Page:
In the 1850s, with smuggling on the wane, oversight of the Coast Guard was transferred from the Board of Customs to the Admiralty.
In the decades that followed, the Coast Guard (or Coastguard, as it came to be called) began to function more like an auxiliary naval service, a recruitment ground for future naval personnel.
Responsibilities for revenue protection were retained, but hands-on rescue services began to be undertaken more and more by Volunteer Life Brigades and by the lifeboats of the RNLI, with the Coast Guard acting in a support role.
By the start of the 20th century, there was a growing sense of dissatisfaction with the service expressed both by the Board of Customs (concerned for revenue protection) and by the Board of Trade (responsible for safety at sea).
In the wake of WWI, moves were made to address these deficiencies.
In 1923 the Coastguard was re-established as a coastal safety and rescue service, overseen by the Board of Trade.
There was also a renewed determination to recruit, train and co-ordinate volunteer rescue personnel with the establishment in 1931 of a Coastal Life-saving Corps, later renamed the Coastguard Auxiliary Service.
For the rest of the 20th century, the Coastguard continued to operate primarily out of local shore stations (use of ships had declined after 1923).
In 1931 in England there were 193 stations and 339 auxiliary stations; in 1974 there were still 127 stations (permanently manned) and 245 auxiliary stations.
From the 1960s onwards, though, priorities were changing from maintaining coastal lookouts to provision of co-ordinated search and rescue services.
Old watch houses, with their on-site accommodation and annexed boathouses, gave way to new technology-based Maritime Rescue Co-ordination Centres, far fewer in number.
Efficiency drives in the 1990s made Her Majesty’s Coastguard a government executive agency, then in 1998 the Marine Safety Agency and the Coastguard Agency were joined to become the Maritime and Coastguard Agency (MCA).
The Coastguard Rescue Service is made up of 352 teams located near the coast in stations around the UK, with the most coastal rescue stations in the UK.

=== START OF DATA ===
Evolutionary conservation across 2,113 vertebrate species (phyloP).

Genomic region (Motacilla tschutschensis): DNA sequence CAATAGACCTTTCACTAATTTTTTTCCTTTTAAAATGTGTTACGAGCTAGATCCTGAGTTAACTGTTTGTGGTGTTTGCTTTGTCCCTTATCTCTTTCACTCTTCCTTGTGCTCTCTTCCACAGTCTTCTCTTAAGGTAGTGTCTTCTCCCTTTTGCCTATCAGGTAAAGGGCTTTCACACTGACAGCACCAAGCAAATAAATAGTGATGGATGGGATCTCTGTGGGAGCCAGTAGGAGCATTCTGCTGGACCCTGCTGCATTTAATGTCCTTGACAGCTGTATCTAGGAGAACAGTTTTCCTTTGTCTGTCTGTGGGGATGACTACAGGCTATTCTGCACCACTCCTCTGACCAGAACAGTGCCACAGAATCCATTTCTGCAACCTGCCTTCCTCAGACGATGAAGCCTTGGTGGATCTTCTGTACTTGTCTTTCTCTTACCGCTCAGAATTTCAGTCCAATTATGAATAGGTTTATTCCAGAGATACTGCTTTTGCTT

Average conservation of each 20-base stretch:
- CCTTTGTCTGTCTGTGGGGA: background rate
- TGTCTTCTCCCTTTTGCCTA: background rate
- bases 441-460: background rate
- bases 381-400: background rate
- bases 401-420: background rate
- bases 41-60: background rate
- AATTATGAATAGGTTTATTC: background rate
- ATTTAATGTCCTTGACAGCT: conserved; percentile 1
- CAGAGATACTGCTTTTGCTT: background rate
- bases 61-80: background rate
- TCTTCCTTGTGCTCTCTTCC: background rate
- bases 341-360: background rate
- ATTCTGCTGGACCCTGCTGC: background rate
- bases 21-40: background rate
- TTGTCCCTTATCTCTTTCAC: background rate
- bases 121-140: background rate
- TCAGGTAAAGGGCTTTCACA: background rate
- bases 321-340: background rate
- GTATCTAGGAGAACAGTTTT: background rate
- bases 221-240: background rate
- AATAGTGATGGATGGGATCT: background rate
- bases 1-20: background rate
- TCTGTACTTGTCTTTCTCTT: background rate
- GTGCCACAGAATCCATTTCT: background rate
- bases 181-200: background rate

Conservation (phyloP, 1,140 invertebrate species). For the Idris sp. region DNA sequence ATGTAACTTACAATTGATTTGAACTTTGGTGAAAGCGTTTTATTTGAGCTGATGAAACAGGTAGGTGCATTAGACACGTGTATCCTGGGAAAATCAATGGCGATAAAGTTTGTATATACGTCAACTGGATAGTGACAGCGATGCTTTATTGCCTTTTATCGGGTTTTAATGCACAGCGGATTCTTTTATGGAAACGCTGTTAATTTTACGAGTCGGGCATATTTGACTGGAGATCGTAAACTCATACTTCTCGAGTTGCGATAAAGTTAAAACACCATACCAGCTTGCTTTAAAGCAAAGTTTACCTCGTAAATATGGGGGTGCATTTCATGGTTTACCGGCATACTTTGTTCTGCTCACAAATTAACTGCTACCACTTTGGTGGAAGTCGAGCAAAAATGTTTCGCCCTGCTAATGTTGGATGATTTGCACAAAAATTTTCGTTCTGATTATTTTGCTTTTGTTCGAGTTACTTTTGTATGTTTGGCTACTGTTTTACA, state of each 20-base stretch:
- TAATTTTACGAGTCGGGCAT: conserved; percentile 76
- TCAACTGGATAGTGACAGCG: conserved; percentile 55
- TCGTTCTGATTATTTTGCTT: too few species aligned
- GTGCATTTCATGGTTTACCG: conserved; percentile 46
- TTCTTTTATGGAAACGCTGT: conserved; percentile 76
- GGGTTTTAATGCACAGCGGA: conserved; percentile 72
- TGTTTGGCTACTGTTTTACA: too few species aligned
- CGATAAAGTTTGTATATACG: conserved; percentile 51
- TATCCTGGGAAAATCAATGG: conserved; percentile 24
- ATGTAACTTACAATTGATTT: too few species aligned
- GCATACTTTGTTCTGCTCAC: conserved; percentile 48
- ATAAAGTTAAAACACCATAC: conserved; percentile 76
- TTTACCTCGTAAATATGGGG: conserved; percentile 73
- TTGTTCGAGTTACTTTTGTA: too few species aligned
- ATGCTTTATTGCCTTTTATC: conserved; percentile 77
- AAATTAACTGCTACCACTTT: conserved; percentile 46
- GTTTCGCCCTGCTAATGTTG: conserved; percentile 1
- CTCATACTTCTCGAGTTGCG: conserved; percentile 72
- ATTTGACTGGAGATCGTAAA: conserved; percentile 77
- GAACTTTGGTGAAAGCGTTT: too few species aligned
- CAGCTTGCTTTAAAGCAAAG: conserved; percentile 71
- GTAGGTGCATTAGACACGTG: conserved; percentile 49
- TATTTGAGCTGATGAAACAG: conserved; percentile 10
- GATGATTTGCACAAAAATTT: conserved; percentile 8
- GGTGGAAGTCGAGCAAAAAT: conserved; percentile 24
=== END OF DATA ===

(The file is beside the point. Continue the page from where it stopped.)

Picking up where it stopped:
The teams are made up of Coastguard Rescue Officers (CROs) who are volunteers trained to carry out rescues and provide assistance to those in distress on the UK’s coastline.
There are approximately 3,500 CROs and they carry out rope rescue, mud rescue, water rescue and search duties in all weathers and at all times. The teams are paged by the National Maritime Operations Centre (NMOC) or Coastguard Operations Centres (CGOC) and respond to emergencies.
They also assist other authorities such as the police, fire and ambulance with their specialist expertise.
The Coastguard Rescue Teams (CRT) will also provide safety advice to those they rescue and members of the public.
After recovering any casualty the CRTs will provide the assistance needed, then will transfer them to a place of safety.
The teams will also provide support to the lifeboats and SAR helicopters per tasking by the Operations Centres.
The Coastguard Rescue teams carry out searches of the shoreline in their patch which, depending on the team’s location, could be urban or remote cliff.
The searches could be for vessels, wreckage, people who have abandoned ship, or missing persons.
This is referred to as Lost and Missing Persons Search (L&MPS).
Due to the nature of the work carried out by CROs they are trained to be safe when in or near the water. They are trained to be able to carry out rescues in extremely rough conditions and the team will work together to recover the casualty from danger while ensuring that each team member is safe. The training the CRT have will depend on the location of the CRT.
All teams are trained in land search methods, water rescue and first aid.
Mud rescue which is particularly pertinent in Morecambe Bay, is described as the most physically demanding type of rescue there is.
Mud rescue technicians walk on the mud using equipment to prevent them from getting stuck, and recover casualties. In most cases, these are people who have become too tired to continue walking on the mud while taking a shortcut.
The CRTs also have rescue equipment to extract people deeply stuck in mud, including inflatable rescue walkways, mud lances, and specialist footwear inspired by ducks’ feet.
Rope rescue methods are to recover casualties who have fallen or are stuck on cliffs or difficult to reach areas, be they rural or
The teams work together to lower a rope rescue technician who will assess the casualty, provide first aid treatment if necessary and then recover the casualty to safety, before transferring the casualty to the next level of care as required.
In 2022, Coastguard Operations Centres will coordinate responses to emergency situations at the coast calling on 310 Coastguard Rescue Teams – made up of 3,500 dedicated volunteers – and using 10 search and rescue helicopter bases.
From its beginnings with coastal lookouts to today’s hi-tech national network of coordination centres, from small localised beginnings to international players – one thing has stayed the same for two centuries – Her Majesty’s Coastguard seeks to search, to rescue and to save.